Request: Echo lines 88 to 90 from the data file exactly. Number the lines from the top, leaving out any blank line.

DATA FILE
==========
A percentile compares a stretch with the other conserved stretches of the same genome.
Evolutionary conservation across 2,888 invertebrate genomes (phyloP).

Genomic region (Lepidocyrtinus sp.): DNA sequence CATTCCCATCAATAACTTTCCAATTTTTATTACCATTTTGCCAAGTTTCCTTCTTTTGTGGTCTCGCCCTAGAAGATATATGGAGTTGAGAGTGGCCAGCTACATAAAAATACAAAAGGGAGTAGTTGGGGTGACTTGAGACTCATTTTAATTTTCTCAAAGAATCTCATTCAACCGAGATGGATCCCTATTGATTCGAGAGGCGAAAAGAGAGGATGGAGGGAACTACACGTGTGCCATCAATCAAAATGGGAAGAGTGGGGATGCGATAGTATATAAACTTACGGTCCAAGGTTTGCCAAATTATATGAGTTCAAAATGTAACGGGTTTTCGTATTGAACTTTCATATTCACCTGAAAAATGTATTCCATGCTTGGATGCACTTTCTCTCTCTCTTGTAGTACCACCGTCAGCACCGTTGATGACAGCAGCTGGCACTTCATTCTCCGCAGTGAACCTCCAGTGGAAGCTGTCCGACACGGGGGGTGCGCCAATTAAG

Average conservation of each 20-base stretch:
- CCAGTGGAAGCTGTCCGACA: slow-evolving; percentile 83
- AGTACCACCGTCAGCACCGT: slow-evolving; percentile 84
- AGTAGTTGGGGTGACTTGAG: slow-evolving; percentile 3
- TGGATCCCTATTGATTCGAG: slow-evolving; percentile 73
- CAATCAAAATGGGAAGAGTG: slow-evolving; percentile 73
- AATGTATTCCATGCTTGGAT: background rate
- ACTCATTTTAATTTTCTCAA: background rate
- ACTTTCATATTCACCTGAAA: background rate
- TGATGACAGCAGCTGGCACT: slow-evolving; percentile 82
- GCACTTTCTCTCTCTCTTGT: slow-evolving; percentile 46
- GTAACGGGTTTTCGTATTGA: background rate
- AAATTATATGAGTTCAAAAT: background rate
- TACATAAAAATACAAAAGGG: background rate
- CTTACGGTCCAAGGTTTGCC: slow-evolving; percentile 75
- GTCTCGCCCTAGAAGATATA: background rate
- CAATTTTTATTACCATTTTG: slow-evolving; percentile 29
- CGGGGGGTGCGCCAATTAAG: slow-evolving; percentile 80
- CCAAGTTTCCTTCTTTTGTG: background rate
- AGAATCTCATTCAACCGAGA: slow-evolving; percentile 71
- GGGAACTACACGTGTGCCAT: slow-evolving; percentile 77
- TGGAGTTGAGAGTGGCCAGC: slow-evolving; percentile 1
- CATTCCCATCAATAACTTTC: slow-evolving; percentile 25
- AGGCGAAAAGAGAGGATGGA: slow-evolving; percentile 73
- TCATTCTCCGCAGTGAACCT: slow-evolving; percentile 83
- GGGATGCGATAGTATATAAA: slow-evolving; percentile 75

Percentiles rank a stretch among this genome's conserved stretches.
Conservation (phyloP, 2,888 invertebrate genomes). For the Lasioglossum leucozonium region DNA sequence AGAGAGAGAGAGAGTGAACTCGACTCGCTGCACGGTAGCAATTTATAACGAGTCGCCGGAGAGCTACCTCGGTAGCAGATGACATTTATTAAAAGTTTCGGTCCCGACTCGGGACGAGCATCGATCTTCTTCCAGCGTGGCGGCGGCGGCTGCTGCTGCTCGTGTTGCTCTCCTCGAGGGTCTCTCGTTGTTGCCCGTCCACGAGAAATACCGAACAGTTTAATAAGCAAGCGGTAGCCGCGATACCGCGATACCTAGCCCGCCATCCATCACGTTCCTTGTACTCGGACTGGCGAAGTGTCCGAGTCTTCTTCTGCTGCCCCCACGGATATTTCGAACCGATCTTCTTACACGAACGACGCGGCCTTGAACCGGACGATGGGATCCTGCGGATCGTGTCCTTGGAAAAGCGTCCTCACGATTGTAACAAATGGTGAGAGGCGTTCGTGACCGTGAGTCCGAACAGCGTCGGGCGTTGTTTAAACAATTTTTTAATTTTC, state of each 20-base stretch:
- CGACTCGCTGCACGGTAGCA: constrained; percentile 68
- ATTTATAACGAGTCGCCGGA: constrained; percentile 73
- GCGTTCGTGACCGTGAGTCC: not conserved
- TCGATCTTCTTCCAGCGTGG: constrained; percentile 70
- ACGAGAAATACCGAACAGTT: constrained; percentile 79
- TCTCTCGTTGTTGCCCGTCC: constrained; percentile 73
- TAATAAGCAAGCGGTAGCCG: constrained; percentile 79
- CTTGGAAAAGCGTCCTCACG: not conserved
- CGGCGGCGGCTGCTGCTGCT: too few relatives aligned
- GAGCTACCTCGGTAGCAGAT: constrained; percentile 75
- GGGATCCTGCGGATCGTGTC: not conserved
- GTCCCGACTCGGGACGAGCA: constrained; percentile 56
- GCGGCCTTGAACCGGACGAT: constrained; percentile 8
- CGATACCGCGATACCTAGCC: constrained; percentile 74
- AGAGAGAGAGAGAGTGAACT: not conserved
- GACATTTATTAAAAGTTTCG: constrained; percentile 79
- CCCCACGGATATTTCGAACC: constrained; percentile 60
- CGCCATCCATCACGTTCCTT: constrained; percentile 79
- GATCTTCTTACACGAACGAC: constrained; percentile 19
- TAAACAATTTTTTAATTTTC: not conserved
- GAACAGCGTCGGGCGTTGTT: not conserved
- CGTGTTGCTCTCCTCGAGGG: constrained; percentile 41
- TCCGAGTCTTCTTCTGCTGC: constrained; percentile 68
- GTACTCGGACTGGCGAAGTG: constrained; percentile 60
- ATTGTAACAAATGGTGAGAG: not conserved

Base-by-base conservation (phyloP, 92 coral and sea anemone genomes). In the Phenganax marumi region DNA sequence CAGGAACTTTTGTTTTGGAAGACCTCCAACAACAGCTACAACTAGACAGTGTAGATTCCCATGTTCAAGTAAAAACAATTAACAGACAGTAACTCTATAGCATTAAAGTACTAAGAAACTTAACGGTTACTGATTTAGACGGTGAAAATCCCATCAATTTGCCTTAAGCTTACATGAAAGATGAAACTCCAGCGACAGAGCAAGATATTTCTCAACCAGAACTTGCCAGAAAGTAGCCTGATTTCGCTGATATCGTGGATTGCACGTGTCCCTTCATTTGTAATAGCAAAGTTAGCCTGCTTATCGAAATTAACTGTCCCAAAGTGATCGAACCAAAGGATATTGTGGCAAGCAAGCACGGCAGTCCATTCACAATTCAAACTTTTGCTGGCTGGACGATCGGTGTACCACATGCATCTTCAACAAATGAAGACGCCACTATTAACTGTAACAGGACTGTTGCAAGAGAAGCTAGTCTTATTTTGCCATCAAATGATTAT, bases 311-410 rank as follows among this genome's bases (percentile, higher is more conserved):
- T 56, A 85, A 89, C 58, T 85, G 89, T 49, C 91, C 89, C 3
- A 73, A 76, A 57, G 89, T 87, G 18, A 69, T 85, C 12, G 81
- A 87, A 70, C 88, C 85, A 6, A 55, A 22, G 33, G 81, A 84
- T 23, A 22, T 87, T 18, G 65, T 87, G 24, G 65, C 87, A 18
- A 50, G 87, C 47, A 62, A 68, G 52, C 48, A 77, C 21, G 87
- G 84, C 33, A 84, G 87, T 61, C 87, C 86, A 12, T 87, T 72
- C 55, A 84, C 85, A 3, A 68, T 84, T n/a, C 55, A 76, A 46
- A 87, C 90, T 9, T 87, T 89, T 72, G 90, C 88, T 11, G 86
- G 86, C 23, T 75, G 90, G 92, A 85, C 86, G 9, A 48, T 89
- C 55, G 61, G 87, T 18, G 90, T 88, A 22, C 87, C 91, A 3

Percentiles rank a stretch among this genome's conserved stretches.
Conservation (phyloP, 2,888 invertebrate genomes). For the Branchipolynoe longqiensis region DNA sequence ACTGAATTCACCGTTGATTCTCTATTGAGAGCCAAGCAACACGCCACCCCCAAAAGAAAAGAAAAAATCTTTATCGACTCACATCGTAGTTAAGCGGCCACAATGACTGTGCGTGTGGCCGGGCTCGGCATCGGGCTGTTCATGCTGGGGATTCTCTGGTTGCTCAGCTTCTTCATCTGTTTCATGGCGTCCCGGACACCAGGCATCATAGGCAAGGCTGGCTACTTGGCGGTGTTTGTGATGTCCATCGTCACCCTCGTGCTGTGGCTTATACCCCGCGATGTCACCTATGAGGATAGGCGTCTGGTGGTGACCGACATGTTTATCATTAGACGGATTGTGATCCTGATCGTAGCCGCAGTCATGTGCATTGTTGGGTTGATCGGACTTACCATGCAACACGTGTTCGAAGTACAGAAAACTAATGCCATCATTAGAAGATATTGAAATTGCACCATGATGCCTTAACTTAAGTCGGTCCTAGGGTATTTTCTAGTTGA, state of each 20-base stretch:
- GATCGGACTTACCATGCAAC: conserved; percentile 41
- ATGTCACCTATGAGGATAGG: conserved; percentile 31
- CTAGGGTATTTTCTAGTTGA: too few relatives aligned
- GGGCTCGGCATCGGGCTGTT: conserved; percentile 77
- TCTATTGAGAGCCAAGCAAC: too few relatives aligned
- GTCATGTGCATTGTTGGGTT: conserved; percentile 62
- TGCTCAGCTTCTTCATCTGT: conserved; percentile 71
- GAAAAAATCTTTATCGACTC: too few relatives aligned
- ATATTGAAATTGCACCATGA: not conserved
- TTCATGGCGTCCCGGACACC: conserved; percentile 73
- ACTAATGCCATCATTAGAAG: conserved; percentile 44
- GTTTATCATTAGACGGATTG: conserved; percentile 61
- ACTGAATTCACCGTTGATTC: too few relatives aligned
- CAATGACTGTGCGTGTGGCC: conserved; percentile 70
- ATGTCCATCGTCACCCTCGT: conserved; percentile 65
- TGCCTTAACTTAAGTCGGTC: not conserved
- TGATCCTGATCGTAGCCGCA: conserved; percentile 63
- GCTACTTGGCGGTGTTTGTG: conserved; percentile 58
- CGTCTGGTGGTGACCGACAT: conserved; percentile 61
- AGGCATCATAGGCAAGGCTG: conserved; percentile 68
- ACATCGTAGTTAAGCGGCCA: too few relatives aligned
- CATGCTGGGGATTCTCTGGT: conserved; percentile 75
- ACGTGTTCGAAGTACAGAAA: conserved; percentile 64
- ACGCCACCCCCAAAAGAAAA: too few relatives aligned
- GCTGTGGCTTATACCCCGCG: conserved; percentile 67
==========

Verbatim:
- CGTCTGGTGGTGACCGACAT: conserved; percentile 61
- AGGCATCATAGGCAAGGCTG: conserved; percentile 68
- ACATCGTAGTTAAGCGGCCA: too few relatives aligned